The name Cartagena stuck in my mind as being of historical significance, but the nature of its importance eluded me. Though not mentioned in our guidebook, we decided to follow the Spanish coast down from the small town of Denia to check it out. What we found more than rewarded our efforts. With a history stretching back thousands of years, this small city nestled into its surrounding hills and butted up to a natural bay makes a great place to visit for those interested in history.
Though there is evidence of earlier settlements in the area, the Carthaginians were the first to recognize the bay’s inherent strategic qualities as a port on the Mediterranean, which they added to their trading empire in the 3rd Century BC and called Qart-Hadasht. In addition to the port, the mountains around the region were loaded with mineral resources, including lead and silver. These North African rulers built a walled city with a gate on the bay that had excellent defenses. Parts of this original wall are visible in an excellent museum that artfully tells of the early Carthaginian rule of the city. Also in the museum was a Christian crypt that had been built over the top of the wall in the 18th Century.
Carthaginian rule did not last, though, as the city fell to the Romans during the second Punic War, but only on their second attempt at taking it. Being a military power, the Romans recognized the value of the port, and developed their Carthago Nova during the 3rd Century BC to the 5th Century AD. Throughout the city are remains of their construction, including baths, a forum, an Augusteneum (temple to the cult of Emperor Augustus), and a theatre. This last was an amazing site owing to the archaeology that has taken place to recover it. From a modern day collection of abandoned lots with a few crumbling walls and a 18th Century bombed out church, five layers of history were uncovered down to a Roman theatre district built during the reign of Augustus (31BC-14AD). Excellent computer simulations showed each of these successive layers, and the museum documented them with various pieces uncovered during the excavations.
The museum’s main attraction is the partially restored theatre, which is reached via a tunnel under the church that displays the remains of a Roman villa. After the Roman period, portions of the theatre were modified to be part of a Byzantine era market place. These in turn were turned into Muslim dwellings, before becoming a fishing district due its proximity to the port.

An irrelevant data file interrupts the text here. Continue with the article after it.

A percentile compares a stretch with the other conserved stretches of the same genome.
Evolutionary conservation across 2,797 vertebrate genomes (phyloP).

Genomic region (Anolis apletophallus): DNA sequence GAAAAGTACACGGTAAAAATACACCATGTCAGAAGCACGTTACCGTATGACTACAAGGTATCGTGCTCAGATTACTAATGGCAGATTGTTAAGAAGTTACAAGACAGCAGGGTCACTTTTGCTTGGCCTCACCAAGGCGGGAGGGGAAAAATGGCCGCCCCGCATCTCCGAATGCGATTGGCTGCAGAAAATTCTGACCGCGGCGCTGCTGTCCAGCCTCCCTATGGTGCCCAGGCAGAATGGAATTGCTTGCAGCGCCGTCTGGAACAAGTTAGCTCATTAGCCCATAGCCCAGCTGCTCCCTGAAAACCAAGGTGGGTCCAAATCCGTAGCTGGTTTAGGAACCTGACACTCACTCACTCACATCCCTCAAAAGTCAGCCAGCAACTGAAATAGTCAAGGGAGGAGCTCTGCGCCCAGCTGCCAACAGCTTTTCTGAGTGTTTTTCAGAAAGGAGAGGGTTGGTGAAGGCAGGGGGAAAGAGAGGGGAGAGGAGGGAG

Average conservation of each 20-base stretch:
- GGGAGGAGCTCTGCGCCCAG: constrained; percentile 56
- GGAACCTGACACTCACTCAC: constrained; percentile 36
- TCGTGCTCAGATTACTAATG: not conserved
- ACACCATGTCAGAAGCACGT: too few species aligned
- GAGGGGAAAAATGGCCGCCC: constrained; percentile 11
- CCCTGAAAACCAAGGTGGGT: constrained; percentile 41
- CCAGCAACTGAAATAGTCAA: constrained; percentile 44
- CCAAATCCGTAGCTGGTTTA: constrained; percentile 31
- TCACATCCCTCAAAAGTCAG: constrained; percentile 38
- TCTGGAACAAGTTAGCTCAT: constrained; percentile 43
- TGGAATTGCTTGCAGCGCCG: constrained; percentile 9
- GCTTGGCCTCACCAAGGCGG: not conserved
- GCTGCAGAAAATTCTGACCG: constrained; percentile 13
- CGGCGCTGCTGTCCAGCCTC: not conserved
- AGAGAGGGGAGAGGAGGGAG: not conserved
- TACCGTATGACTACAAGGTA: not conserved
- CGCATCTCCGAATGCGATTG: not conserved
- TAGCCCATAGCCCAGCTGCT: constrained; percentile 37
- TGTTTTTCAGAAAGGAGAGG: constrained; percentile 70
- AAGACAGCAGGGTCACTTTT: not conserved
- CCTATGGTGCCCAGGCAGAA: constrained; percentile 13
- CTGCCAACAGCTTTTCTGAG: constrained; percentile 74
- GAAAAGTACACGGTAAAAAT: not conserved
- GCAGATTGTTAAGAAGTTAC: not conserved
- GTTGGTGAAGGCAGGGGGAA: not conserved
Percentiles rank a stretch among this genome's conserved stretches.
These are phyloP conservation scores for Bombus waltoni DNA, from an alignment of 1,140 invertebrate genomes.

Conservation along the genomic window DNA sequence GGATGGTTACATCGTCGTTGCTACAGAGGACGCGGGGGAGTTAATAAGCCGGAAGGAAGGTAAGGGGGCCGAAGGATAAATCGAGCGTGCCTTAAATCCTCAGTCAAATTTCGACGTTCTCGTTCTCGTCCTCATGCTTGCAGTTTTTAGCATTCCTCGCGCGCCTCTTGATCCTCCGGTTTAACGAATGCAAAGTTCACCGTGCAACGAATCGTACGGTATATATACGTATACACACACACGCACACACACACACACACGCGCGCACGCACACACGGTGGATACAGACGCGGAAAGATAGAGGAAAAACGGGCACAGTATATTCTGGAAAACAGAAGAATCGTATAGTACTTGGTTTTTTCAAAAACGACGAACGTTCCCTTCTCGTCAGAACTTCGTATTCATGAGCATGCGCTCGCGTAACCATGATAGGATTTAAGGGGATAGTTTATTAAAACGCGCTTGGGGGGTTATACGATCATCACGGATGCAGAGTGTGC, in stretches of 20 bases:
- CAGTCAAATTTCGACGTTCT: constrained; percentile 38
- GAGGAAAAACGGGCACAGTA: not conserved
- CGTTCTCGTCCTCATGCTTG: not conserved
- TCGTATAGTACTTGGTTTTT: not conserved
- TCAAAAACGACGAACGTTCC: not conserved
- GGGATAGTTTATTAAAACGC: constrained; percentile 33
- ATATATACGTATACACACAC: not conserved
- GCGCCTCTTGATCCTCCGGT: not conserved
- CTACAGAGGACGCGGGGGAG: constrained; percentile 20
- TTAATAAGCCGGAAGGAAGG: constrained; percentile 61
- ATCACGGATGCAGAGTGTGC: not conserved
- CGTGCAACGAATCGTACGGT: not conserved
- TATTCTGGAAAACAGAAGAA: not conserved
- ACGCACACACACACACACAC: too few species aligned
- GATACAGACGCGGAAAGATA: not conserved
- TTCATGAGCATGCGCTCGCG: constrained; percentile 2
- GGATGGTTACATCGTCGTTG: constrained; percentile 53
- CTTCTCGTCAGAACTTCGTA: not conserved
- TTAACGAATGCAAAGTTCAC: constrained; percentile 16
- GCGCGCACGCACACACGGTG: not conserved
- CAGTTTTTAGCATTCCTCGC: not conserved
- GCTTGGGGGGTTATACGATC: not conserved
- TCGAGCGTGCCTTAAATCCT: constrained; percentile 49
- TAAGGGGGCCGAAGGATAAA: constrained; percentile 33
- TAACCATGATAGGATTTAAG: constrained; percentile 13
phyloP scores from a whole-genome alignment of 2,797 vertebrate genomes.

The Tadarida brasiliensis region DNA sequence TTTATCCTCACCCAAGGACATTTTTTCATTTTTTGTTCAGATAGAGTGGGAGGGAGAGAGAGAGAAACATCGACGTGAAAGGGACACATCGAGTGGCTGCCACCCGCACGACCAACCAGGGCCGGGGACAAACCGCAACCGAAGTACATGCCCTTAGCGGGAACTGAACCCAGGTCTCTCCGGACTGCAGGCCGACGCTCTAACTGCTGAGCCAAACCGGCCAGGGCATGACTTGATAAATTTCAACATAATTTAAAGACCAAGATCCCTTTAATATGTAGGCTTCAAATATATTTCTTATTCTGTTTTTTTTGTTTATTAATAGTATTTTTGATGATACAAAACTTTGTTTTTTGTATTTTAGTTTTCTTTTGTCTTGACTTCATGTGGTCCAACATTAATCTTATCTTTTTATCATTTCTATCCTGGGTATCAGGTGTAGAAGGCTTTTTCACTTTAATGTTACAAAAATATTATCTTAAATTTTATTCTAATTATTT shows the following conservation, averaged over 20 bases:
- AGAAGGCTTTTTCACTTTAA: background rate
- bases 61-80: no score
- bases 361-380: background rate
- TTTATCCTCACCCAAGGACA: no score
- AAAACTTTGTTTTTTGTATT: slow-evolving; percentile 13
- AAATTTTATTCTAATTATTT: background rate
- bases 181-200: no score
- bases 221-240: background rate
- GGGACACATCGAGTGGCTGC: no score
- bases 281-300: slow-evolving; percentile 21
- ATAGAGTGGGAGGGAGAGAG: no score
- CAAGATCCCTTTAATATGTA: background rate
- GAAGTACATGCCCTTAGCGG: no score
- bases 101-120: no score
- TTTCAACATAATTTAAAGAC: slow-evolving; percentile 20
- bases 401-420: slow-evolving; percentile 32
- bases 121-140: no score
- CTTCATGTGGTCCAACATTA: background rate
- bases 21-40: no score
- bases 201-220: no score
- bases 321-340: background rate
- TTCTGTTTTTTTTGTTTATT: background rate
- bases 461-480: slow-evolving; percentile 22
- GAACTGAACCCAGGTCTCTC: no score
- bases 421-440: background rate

It was amazing to see these successive layers and imagine all the various lives that had been lived in this space, and as you wonder what else might be underfoot, you come across places where the new is layered right over the old.
In the modern shopping district at the center of town, there is a balconied area that opens on to a Roman road that lies just underneath the current road, and below a commercial/residential building is the Decumano, a Roman era street that has been preserved as part of the nearby museum complex. On the hill behind this museum is a park that contains the remains of the city’s Roman Forum and temple as well as the defensive wall built by 16th Century Holy Roman Emperor Carlos V. In another part of town are the remains of a Roman road that lead up to the 18th Century bull fighting arena, which happens to be built on top of the remains of a Roman Coliseum.
The center of the city is dominated by a medieval-walled complex perched on a hill only a short distance from the waterfront. The castle fortress at the top are the remains of the Muslim period, though there had been other defensive buildings before it, and it had been reworked over the centuries to serve each new generation’s needs for security. Despite its strategic port and mineral wealth, Cartagena disappeared from the records of the various kingdoms that occupied it several times over the course of its history. At one point during the 14th Century, there were only about 500 people living here. However, an area with this type of geography was bound to rise again.
Whereas some places have become ghost towns whose ruins attest to their once great pasts, Cartagena’s superlative natural bay, which was protected from weather, easily defensible, and strategically located on the Mediterranean, and the region’s natural resources of silver and lead mining that have been going strong for millennia and continue today, made it desirable to multiple cultures throughout the ages. Though the city sank into obscurity, new peoples would recognize its natural gifts, and resurrect it again to greatness.
Travelers to this small city can still find vestiges of these former incarnations hidden around every corner and at the tops of its multiple hills, and imagine all the history that has taken place here over the past several millenia, while modern Spain continues to mine the hills and house the Spanish Armada within its port.
-by Aaron, photos by Tammy